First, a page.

The asteroid 16 Psyche is one of the most intriguing objects floating in our solar system. The rare metallic asteroid is valued at $10,000 quadrillion or $10,000,000,000,000,000,000, and a new study gives us a closer look at it.
16 Psyche was first discovered by the Italian astronomer Annibale de Gasparis on March 17, 1852 from Naples. It is one of the largest asteroids spotted in the main asteroid belt and orbits around Mars and Jupiter. Its average diameter is about 140 miles, which is about the distance between Los Angeles and San Diego, according to NASA.
This rarity is the primary target of NASA's Psyche mission which will be launched in August of 2022. The spacecraft is expected to arrive on the asteroid that is said to be worth 70,000 times more than our global economy, in early 2026.
A new study authored by Southwest Research Institute planetary scientist Dr. Tracy Becker reveals several new details about the asteroid. Becker's study used NASA's Hubble Space Telescope to observe 16 Psyche at two specific points in its rotation which unveiled both sides of the asteroid. The observations were made at ultraviolet wavelengths.
Psyche takes about five Earth years to complete one orbit around the Sun but only four hours to complete a rotation on its axis. Several studies have suggested that the celestial giant is a dense and largely metallic body, unlike its counterparts which are made of rock and ice.
"We've seen meteorites that are mostly metal, but Psyche could be unique in that it might be an asteroid that is totally made of iron and nickel," Becker said in the press release. "Earth has a metal core, a mantle and crust. It's possible that as a Psyche protoplanet was forming, it was struck by another object in our solar system and lost its mantle and crust."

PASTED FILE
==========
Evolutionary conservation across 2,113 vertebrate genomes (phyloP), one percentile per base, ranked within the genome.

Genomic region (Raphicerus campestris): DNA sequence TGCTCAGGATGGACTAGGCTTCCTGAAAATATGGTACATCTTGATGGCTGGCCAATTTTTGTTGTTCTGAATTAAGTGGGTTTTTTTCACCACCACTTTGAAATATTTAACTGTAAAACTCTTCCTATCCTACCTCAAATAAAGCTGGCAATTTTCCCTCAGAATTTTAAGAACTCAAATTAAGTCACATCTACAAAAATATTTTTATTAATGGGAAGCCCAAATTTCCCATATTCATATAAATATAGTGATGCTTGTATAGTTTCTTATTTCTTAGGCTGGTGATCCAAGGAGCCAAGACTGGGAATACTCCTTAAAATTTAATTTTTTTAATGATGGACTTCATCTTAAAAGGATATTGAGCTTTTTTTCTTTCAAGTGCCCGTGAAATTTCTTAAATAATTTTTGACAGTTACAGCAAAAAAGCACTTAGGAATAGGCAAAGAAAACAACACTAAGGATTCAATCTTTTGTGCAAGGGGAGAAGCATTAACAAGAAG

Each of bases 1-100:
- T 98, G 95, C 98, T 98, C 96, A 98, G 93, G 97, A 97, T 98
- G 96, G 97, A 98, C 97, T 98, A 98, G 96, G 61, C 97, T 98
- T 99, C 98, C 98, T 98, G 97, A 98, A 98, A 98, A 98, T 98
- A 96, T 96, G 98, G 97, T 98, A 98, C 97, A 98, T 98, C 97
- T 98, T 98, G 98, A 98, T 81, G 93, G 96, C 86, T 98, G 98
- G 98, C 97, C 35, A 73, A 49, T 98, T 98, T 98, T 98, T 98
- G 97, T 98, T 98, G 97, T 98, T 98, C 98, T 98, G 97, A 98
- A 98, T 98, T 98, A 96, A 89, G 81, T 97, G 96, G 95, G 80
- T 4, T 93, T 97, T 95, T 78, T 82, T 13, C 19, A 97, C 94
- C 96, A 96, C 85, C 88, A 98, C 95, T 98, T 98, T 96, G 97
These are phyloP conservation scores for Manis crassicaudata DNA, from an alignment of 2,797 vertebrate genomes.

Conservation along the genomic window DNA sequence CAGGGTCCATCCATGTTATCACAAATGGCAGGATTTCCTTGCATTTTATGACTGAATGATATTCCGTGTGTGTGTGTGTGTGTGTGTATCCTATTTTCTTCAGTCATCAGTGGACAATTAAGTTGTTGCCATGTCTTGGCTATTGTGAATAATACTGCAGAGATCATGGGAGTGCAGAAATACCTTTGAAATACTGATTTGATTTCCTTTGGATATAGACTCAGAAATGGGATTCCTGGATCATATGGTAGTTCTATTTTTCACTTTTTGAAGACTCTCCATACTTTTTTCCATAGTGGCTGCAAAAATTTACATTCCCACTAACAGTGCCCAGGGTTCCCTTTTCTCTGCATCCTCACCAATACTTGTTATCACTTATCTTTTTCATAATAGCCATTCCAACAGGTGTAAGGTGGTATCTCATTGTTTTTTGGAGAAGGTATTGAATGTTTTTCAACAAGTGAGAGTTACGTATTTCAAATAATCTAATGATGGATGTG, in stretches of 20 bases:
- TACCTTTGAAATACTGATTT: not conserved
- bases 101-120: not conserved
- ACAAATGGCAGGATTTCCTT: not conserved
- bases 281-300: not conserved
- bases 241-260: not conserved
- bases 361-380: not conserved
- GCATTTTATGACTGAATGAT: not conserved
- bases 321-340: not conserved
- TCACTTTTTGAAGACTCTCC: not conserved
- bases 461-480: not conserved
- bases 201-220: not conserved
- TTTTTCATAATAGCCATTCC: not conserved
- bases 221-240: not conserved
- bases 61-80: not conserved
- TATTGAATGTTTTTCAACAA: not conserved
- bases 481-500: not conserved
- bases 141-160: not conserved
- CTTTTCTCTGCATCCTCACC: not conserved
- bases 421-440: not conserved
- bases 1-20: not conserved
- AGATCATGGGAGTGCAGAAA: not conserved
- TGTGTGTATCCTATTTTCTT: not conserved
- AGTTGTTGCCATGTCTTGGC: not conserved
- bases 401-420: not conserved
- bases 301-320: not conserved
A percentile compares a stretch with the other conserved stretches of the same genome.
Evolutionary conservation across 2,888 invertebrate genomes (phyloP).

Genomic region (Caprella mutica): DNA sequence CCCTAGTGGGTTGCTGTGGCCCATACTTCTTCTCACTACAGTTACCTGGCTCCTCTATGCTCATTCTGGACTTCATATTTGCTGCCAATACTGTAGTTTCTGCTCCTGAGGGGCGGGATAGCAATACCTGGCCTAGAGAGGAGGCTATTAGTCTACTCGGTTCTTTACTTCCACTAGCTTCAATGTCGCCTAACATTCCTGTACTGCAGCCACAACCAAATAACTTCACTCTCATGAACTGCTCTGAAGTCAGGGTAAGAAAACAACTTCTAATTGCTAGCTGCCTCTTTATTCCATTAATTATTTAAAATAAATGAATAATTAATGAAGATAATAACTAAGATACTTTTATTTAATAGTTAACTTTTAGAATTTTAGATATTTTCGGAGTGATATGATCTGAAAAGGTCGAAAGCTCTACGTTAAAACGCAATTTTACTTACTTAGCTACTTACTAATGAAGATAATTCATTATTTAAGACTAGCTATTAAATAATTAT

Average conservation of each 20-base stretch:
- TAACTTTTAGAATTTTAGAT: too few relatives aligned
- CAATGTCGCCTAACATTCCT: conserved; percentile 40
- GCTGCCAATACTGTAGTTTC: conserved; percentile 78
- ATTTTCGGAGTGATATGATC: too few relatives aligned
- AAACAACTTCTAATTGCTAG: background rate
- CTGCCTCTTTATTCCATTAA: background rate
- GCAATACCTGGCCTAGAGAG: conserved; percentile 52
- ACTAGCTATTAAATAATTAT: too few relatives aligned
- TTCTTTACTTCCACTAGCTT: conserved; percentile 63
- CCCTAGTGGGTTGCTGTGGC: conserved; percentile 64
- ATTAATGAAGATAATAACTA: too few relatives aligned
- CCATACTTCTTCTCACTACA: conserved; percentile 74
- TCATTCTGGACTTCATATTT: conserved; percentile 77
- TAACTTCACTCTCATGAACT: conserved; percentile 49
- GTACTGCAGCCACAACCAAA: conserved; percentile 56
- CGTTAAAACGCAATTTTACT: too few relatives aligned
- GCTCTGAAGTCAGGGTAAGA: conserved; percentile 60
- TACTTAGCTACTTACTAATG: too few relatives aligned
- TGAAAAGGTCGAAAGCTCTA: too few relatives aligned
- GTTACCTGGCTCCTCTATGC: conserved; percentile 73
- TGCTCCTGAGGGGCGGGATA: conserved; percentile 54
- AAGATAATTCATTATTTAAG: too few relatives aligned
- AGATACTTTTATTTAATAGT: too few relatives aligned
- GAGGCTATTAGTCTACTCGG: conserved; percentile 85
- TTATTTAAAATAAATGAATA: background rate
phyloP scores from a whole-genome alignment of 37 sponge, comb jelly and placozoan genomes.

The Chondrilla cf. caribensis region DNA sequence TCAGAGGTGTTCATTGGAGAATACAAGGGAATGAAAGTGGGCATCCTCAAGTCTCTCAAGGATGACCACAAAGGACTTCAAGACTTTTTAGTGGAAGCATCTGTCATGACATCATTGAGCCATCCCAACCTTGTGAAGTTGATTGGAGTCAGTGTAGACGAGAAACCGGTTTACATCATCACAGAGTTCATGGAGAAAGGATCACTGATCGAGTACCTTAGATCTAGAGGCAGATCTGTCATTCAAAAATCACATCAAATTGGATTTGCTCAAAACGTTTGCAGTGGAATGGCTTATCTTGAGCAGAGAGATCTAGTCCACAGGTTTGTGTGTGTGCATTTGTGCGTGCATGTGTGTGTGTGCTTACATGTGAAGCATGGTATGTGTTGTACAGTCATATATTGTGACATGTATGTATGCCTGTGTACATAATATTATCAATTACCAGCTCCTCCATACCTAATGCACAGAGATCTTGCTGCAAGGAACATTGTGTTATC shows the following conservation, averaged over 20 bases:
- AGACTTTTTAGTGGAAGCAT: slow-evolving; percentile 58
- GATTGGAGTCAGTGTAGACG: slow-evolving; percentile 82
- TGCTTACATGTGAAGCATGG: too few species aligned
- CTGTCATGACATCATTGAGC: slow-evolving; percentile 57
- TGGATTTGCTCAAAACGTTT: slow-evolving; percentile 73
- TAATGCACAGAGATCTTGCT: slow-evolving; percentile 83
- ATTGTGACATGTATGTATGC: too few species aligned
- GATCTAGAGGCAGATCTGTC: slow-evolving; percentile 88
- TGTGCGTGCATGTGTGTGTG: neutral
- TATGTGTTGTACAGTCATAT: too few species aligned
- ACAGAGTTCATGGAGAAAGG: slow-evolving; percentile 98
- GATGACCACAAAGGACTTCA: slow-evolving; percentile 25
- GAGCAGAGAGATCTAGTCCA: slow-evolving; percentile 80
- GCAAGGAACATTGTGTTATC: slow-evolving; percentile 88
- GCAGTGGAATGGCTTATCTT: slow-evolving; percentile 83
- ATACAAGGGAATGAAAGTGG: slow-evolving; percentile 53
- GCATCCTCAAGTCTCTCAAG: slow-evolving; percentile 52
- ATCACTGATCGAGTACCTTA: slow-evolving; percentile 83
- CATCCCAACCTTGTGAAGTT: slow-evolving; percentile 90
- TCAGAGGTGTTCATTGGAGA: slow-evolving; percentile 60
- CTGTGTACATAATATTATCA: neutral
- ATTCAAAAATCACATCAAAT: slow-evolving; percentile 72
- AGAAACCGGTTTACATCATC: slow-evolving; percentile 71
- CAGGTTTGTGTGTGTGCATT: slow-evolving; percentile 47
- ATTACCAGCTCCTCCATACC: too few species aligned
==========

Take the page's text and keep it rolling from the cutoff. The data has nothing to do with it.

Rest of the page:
What makes Psyche so important is its metal structure which is rare in our solar system. It is believed to be "the building blocks of the solar system" and offers to present a unique outlook.
"To understand what really makes up a planet and to potentially see the inside of a planet is fascinating. Once we get to Psyche, we're really going to understand if that's the case, even if it doesn't turn out as we expect. Any time there's a surprise, it's always exciting," Becker added.
Becker notes that it was for the first time that they were able to identify what they believe to be "iron oxide ultraviolet absorption bands." The author of the study states that the asteroid's surface could be made up of iron but it cannot be said with certainty because even a small amount of iron can impact UV observations. However, "the asteroid appeared increasingly reflective at deeper UV wavelengths."
She insists on further investigation for a better understanding of this unique astronomical object.
The Psyche mission is a unique mission exploring metallic surfaces in our solar system for the first time. The mission to 16 Psyche will be led by Arizona State University and managed by NASA's Jet Propulsion Laboratory.